Domaine Faiveley Mercurey Clos Rochette is a white wine produced from a Monopole vineyard in the Cote Chalonnaise sub-region of Burgundy. A “monopole” wine is Burgundy is a wine from s single vineyard that is owned entirely by one wine producer. The Cote Chalonnaise wine growing sub-region is situated to the south of the Cote d’Or and Mercurey is widely regarded as the most important wine village in the region producing more wine that all other village appellations combined. Mercurey Blanc is a little bit more unusual than red wines from the appellation accounting for only 20% of the wine produced there.
Domaine Faiveley was founded in 1825 by Pierre Faiveley and has passed through seven generations of the the family since then. The company headquarters can be found in Nuit St Georges and has been run since 2007 by Erwan Faiveley. Today the family owns over 120 hectares of vineyards in Burgundy including 10 hectares of grand cru vineyards, nearly 25 hectares of 1er cru vineyards and other vineyards including 68 hectares in the Cote Chalonnaise. Domaine Faiveley have owned vineyards in Mercurey since 1963 and now own 11 hectares of vineyards there. Mercurey is named after the Roman god Mercury, the god of merchants and commerce and apparently there was once a temple erected in honour of the deity somwhere in the village.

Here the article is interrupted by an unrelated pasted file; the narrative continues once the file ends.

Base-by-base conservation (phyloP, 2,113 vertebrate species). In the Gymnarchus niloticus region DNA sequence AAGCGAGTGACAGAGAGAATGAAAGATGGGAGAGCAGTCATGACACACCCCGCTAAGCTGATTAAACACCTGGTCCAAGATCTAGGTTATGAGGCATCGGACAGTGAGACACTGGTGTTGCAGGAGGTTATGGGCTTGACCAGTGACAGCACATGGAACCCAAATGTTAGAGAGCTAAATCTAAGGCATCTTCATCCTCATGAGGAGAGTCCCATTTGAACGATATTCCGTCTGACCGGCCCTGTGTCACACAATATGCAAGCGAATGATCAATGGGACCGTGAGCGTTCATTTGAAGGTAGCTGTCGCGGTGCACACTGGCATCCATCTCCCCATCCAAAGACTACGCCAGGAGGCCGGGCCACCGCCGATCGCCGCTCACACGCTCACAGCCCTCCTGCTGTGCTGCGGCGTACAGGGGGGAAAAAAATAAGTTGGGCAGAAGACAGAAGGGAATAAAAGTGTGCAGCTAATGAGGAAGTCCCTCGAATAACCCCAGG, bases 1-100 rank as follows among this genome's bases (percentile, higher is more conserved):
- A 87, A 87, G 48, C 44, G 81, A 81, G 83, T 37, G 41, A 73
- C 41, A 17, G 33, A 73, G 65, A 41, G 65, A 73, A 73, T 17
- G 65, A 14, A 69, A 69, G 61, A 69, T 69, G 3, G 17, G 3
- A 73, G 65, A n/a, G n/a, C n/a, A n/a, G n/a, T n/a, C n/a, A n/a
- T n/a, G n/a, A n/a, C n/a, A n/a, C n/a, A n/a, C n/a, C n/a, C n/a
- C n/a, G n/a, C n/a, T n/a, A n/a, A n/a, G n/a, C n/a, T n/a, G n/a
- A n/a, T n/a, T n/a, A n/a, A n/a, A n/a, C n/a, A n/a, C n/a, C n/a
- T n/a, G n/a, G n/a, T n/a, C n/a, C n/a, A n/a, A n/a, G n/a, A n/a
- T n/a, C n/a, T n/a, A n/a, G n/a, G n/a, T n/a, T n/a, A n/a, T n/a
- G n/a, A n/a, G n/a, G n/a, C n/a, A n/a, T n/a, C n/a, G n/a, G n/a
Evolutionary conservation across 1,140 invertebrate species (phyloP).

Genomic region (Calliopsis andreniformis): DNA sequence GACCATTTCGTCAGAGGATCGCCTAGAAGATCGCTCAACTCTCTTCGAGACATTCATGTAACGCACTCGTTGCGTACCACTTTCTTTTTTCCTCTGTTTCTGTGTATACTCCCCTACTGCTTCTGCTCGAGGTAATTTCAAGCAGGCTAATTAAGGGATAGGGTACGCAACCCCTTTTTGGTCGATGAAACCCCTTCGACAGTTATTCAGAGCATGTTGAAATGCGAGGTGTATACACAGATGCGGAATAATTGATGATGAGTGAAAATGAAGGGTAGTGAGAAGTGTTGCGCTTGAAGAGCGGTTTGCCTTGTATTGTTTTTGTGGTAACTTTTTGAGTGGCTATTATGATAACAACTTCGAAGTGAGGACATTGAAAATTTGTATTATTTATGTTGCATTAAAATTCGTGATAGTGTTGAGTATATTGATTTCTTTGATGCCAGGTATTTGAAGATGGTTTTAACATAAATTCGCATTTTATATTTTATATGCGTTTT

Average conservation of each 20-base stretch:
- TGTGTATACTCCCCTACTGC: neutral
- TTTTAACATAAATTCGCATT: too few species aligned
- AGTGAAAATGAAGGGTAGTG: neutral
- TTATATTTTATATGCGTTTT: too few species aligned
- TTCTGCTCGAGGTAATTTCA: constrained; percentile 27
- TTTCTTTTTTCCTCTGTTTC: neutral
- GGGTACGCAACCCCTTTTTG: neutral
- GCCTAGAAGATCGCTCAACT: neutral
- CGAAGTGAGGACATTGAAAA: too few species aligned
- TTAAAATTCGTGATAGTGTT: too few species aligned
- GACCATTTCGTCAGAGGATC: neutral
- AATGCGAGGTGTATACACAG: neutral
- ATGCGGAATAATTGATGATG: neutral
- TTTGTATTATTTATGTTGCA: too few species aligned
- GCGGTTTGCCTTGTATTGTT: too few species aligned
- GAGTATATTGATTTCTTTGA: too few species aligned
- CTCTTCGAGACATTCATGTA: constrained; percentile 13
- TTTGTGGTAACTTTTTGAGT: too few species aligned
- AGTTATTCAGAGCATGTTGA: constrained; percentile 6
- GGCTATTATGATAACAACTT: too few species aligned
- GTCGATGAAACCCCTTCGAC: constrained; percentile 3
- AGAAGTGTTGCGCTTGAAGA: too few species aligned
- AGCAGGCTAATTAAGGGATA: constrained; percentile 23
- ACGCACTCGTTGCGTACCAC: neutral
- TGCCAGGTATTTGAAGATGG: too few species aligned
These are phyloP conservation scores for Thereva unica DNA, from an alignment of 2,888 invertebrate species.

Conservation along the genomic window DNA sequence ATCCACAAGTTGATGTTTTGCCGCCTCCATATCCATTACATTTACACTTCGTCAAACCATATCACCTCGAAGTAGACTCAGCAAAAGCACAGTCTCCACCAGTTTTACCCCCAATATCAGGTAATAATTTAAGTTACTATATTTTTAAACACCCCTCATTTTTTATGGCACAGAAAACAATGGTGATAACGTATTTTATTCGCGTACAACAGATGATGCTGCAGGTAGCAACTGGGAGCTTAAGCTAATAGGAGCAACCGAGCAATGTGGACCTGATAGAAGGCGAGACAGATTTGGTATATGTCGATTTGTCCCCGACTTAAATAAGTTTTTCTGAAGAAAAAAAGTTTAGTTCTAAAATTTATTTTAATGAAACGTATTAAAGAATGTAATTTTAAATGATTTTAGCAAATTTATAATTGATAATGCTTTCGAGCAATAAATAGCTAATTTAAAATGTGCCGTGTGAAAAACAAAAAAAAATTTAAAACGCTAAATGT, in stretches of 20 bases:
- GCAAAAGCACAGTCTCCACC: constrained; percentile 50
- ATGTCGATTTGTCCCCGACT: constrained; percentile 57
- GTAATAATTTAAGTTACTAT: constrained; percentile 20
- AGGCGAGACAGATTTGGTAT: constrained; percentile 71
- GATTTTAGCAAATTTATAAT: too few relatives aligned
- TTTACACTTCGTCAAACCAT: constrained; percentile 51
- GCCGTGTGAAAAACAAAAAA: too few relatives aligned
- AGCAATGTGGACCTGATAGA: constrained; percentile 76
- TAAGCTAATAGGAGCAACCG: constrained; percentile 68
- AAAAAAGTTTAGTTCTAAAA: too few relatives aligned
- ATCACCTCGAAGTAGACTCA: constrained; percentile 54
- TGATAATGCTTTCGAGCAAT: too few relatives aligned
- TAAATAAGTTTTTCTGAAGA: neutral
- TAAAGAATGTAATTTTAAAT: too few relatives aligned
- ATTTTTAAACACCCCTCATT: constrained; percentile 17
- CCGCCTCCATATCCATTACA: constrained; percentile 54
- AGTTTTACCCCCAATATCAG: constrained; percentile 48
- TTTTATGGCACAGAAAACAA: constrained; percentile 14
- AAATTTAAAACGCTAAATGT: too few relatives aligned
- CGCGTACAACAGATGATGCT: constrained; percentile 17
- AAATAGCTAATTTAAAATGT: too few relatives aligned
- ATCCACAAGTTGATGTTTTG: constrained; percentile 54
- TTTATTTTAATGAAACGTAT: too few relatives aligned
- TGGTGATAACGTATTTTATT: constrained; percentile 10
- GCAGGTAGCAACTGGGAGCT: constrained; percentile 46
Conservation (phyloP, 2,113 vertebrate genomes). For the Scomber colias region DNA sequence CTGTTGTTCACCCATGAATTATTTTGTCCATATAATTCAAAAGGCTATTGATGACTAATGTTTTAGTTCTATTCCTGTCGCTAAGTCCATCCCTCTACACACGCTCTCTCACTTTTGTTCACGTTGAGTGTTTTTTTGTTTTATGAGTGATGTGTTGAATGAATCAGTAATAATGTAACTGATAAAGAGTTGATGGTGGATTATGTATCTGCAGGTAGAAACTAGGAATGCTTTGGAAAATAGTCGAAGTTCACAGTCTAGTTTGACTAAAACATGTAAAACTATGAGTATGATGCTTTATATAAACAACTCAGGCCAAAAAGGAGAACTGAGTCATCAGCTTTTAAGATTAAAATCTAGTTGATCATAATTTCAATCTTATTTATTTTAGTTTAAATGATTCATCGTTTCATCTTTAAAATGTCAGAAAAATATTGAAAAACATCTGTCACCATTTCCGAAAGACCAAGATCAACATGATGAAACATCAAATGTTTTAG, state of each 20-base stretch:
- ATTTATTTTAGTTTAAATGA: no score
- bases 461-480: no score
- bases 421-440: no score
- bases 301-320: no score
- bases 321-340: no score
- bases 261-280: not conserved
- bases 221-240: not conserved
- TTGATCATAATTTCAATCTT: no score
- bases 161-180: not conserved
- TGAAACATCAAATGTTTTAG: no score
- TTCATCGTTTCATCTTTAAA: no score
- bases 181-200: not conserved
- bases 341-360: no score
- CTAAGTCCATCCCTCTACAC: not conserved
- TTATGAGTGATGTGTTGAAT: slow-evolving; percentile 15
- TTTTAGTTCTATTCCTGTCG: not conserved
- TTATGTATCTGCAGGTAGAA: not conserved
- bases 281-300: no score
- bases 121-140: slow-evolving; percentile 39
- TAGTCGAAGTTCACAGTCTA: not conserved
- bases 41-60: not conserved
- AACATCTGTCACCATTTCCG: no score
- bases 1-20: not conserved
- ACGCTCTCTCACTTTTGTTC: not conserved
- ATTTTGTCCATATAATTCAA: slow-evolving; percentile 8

The Clos Rochette vineyard is located next to Faiveley’s La Framboisiere vineyard where they produce their Mercurey Rouge. This parcel of vines has one of the Domaine’s Monopoles since 1933. The soil in this vineyard is particularly compact and hard to work, being strewn with little rocks, hence the name. It is predominantly compact clay-limestone soils with a south-easterly exposition and covers nearly 13.5 acres. The wines produced here are rich and complex white wines. The grapes for Domaine Faiveley Mercurey Clos Rochette are pressed and vinified at Faiveley’s state of the art winery in Mercurey. Alcoholic fermentation lasts approximately 4 weeks, 55% of the wine is fermented in French oak barrels, 25% of which are new. The wine is then aged for 16 months with regular stirring whilst the rest of the blend is aged in vats. This allows the wine to acquire delicate woody notes without masking the vivacity and typicality sought in the white wines of Côte Chalonnaise. Finally the wine is racked and transported to Faiveley’s 19th century vaulted cellars in Nuit St Georges for bottling.